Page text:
Etymology
Advertisement
patrol (v.)

"to go the rounds in a camp or garrison, march about as a guard," 1690s, from patrol (n.) and in part from French patrouiller. Related: Patrolled; patrolling.

Related entries & more 
Advertisement
patrolman (n.)
"police constable on a particular beat," 1841, from patrol (n.) + man (n.).
Related entries & more 
patron (n.)

c. 1300, patroun, "a lord-master, one who protects, supports, or encourages," also "one who has the right of presenting a clergyman to a preferment," from Old French patron "patron, protector, patron saint" (12c.) and directly from Medieval Latin patronus "patron saint, bestower of a benefice; lord, master; model, pattern, example," from Latin patronus "defender, protector; former master (of a freed slave); advocate," from pater (genitive patris) "father" (see father (n.)). A doublet of pattern (n.); also compare patroon.

From late 14c. as "founder of a religious order," also "a patron saint." The meaning "one who advances and encourages the cause or work" of an artist, institution, etc., usually by means of the person's wealth and power, is suggested from late 14c., clearly in this sense by c. 1600; "commonly a wretch who supports with insolence, and is paid with flattery" [Johnson]. The commercial sense of "regular customer" is recorded from c. 1600. Patron saint "saint regarded as a special protector of a person, place, profession, etc." (by 1717) originally was simply patron (late 14c.).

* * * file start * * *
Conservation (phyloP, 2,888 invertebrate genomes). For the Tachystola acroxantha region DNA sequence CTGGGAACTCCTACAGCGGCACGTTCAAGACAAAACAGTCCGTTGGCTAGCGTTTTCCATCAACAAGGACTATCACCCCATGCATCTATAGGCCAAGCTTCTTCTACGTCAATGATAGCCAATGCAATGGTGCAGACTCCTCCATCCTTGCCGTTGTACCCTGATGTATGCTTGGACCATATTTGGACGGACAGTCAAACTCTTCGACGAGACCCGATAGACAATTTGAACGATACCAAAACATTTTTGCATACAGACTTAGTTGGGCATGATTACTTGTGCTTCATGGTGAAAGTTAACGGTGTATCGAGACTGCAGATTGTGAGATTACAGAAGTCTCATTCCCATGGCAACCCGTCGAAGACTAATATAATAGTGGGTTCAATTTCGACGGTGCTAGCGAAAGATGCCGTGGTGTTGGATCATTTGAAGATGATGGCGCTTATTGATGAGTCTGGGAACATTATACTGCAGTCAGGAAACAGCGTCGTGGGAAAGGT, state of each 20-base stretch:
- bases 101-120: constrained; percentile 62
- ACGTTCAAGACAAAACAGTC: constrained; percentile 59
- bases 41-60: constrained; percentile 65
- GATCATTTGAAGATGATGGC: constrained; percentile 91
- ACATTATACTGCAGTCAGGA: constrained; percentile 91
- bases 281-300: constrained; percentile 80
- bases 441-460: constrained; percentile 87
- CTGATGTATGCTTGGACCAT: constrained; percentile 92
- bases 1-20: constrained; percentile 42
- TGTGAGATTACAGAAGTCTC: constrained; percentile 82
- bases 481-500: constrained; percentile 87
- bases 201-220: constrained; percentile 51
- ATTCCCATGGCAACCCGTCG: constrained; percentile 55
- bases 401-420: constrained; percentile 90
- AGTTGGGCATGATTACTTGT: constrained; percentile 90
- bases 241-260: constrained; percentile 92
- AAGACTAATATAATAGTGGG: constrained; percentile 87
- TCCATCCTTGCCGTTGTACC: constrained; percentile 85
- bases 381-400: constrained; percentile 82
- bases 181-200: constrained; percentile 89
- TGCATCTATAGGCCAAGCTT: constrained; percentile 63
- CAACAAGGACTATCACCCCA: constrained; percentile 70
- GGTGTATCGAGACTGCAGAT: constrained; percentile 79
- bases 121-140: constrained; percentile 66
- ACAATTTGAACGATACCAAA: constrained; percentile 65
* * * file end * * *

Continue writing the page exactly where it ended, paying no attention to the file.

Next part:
Related entries & more 
patronage (n.)

late 14c., "right of presenting a qualified person to a church benefice," from Old French patronage (14c.) from patron "patron, protector" (see patron) and directly from Medieval Latin patronagium. Secular sense of "action of giving influential support; aid offered by a patron or patrons" is from 1550s. General sense of "power to give jobs or favors, control of appointments to positions in public service," is from 1769; meaning "regular business of customers" is by 1804.

Related entries & more 
patroness (n.)

early 15c., patronesse, "female patron saint," from Medieval Latin patronissa, fem. of patronus "protector, defender" (see patron). Meaning "a female patron" is from c. 1500.

Related entries & more 
Advertisement
patronise (v.)
chiefly British English spelling of patronize (q.v.); for suffix, see -ize. Related: Patronised; patronising.
Related entries & more 
patronize (v.)

1580s, "to act as a patron towards, favor, assist," from patron + -ize, or from Old French patroniser. Meaning "treat in a condescending way" is attested by 1797; the sense of "give regular business to" is from 1801. Related: Patronized; patronizing; patronization.

Related entries & more 
patronizing (adj.)

"ostentatiously superior and condescendingly favorable," by 1806, present-participle adjective from patronize. In 18c. generally in a more positive sense, "act as a patron to, support and encourage." Related: Patronizingly.

Related entries & more 
patronym (n.)

"a patronymic name," 1834, from Greek patrōnymos "named from the father" (see patronymic).

Related entries & more 
patronymic (n.)

"a name derived from that of parents or ancestors," 1610s, from Late Latin patronymicum, from neuter of patronymicus (adj.) "derived from a father's name," from Greek patrōnymos "named from the father," from patēr (genitive patros) "father" (see father (n.)) + onyma "name," Aeolic dialectal variant of onoma "name" (from PIE root *no-men- "name"). As an adjective, "derived from the name of a father or ancestor," from 1660s. Related: Patronymically.

Related entries & more 

Page 71